Sunboxlabs was started in 2017 when Niko was renting a San Francisco apartment and ran into a problem installing solar: He could not put panels on his roof because he needed approval from his landlord. Additionally, he would need to remove the rooftop solar and undo the electrical work next time he moved.
Niko needed a self-contained, removable and self-installable solar system. That’s how sunboxlabs was born: What if solar power was a consumer electronic you could order online and install yourself?
He built a system with parts from Amazon, wrote about it, and received 200,000 reads in a few days and great feedback on this article. Three years and many articles and kits later, we started offering easy kits for purchase. They have been used for camping, RVs, van-life, festivals, backup power after extreme weather and of course in urban apartments.
Our mission is to make purchasing solar/storage as easy as purchasing any other consumer electronic.
Our vision is that solar energy will spread as rapidly as satellite dishes, window AC units & smartphones if we can make it a consumer electronic that doesn’t require getting quotes and red tape. We are starting small, but with battery and solar prices plummeting will scale up fast to be able to cover any use case.
If we look to the car, the smartphone, the window A/C unit — these devices spread like wildfire across the globe because they were off-the-shelf products that required no configuration but great benefits. Identical appliances were churned out at an industrial scale for a global audience. They were “plug n play”. Plug n play solar has been around for a while, but has never taken off (probably because behind-the-meter power is still sketchy and poorly understood). The potential for plug n play solar is huge — it could mean cheap, zero-configuration solar energy spreading to consumers at the pace of the smartphone, the car or air-conditioning.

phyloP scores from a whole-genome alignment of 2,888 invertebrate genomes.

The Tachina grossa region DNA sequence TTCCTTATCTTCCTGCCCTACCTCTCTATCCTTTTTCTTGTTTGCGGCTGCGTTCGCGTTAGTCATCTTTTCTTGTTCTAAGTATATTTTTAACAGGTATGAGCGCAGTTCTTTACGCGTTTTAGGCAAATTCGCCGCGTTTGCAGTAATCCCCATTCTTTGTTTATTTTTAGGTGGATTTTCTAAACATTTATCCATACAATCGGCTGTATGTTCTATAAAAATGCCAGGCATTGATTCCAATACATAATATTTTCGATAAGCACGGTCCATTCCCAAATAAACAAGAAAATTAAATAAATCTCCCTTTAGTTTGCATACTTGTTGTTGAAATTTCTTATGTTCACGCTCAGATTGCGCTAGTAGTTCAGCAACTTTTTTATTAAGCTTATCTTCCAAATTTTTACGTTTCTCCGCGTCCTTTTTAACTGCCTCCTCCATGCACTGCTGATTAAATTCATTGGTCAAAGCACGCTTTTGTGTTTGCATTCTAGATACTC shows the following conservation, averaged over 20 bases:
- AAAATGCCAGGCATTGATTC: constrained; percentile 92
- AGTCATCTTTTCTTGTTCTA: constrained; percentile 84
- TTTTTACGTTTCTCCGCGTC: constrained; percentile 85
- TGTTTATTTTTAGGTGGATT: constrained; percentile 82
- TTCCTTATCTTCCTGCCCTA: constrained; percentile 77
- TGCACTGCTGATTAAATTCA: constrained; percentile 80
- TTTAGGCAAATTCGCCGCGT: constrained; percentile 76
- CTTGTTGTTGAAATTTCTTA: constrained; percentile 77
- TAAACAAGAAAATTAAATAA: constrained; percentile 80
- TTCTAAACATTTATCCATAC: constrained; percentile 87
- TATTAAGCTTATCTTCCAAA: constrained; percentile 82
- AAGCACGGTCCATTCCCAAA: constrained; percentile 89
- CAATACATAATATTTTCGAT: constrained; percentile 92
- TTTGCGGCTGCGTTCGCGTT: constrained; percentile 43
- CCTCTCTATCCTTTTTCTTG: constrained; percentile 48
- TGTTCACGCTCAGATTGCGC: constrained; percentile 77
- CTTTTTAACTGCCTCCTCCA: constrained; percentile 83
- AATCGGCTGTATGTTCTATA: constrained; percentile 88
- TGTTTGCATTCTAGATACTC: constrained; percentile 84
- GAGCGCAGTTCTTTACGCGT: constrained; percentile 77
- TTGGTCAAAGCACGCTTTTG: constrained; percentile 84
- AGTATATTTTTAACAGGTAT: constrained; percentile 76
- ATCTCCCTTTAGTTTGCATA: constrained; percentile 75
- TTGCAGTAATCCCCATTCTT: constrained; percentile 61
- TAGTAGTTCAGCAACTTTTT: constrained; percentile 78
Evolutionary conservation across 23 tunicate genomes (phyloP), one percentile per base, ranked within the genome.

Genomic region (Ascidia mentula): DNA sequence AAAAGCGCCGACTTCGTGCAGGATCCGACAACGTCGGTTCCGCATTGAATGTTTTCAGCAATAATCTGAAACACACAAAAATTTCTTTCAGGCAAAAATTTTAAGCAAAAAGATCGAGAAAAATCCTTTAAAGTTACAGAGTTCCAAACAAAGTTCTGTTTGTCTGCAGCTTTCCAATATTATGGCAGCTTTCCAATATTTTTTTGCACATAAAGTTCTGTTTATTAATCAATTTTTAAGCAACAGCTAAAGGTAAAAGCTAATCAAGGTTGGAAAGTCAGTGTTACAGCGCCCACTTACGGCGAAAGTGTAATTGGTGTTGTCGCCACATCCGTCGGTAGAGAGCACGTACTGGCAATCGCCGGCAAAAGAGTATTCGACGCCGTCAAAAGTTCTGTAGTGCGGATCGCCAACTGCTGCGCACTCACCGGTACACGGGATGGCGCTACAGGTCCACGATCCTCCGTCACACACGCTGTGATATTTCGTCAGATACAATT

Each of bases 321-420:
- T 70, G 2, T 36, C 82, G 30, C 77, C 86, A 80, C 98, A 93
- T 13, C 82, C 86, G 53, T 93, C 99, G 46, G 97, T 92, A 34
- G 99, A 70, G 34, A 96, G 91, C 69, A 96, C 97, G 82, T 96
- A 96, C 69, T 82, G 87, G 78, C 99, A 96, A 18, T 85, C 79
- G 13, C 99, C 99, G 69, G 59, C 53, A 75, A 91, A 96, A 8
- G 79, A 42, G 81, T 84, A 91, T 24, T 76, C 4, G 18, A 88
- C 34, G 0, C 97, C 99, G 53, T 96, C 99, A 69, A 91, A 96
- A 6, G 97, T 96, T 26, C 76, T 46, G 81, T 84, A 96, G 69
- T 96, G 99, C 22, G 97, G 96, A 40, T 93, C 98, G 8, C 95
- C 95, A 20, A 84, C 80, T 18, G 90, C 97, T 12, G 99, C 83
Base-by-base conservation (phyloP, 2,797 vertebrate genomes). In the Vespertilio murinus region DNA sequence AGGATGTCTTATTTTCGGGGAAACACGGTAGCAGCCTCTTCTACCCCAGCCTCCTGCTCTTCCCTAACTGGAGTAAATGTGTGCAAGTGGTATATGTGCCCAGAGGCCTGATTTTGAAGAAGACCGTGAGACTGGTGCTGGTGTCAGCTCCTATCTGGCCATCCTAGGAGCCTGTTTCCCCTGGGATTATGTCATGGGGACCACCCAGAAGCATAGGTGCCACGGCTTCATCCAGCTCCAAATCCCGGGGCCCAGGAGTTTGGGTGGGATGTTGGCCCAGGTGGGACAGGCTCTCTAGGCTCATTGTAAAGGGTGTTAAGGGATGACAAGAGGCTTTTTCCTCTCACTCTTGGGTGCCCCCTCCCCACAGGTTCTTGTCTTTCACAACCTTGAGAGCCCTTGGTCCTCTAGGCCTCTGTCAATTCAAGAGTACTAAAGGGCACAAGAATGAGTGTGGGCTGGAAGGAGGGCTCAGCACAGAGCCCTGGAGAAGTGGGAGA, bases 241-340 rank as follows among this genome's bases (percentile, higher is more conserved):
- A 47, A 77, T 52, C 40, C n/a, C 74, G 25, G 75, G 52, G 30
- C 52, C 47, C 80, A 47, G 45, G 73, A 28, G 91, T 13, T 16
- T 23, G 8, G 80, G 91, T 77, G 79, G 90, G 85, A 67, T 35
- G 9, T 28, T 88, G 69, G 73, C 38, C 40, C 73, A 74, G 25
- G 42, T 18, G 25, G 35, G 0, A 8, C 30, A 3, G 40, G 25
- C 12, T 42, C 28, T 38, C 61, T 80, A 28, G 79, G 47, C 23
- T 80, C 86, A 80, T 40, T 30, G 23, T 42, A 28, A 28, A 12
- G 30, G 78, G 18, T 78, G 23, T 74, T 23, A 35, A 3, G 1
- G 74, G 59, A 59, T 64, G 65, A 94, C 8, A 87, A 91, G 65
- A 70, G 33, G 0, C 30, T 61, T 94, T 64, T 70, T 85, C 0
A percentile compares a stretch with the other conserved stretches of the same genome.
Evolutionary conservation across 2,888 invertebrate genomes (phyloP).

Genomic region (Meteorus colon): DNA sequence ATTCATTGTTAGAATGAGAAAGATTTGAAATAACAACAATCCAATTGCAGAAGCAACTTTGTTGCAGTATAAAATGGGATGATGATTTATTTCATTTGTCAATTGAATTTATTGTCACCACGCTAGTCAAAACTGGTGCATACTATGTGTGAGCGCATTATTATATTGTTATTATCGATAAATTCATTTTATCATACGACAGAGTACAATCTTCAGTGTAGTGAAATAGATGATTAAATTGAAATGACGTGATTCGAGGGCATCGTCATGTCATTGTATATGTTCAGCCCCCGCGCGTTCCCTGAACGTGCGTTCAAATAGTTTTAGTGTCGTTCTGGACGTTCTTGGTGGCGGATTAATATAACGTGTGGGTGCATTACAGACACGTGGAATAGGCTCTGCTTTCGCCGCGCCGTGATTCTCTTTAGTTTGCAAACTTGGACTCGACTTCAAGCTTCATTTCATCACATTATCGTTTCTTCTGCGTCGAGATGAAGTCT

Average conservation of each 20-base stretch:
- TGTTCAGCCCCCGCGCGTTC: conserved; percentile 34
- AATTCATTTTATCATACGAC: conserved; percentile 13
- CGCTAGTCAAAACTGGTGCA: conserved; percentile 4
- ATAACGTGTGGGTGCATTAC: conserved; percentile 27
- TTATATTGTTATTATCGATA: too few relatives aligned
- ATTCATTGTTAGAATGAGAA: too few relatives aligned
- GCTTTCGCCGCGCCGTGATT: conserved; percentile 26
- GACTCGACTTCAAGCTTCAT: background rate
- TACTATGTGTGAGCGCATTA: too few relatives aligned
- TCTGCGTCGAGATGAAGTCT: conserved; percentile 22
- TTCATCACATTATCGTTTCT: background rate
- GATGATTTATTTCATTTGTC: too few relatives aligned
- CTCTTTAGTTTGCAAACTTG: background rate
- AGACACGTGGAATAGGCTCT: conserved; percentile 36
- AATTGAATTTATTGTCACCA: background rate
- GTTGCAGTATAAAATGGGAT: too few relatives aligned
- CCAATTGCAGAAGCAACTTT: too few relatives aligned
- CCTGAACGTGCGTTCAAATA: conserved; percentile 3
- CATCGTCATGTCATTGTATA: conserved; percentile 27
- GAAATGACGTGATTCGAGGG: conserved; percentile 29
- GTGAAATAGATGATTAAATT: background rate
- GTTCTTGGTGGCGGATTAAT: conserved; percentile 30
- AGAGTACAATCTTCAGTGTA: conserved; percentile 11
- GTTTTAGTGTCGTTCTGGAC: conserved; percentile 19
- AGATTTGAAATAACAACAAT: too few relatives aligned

What if autonomous electric generation could be added room by room to a household (like window A/C units)? We could outfit all rooms of my household for around $1400 with this system today. Because the kitchen and bathrooms have way higher energy usages (fridge, stove, water heater) than the other rooms, a more sophisticated system could mesh the batteries together (wirelessly?) to create a stronger system that sends power to the rooms that need it most. This system could also discharge the batteries systematically as the price of grid power changes and the sun moves around the house.
This site provides information on how to install your own DIY solar energy + storage kits, and we started selling them in early 2020 too.
The site originally started on a Hackernoon post (see below), and was extended here with the goal of to making installing solar as easy and commonplace as installing a satellite dish or a window AC unit.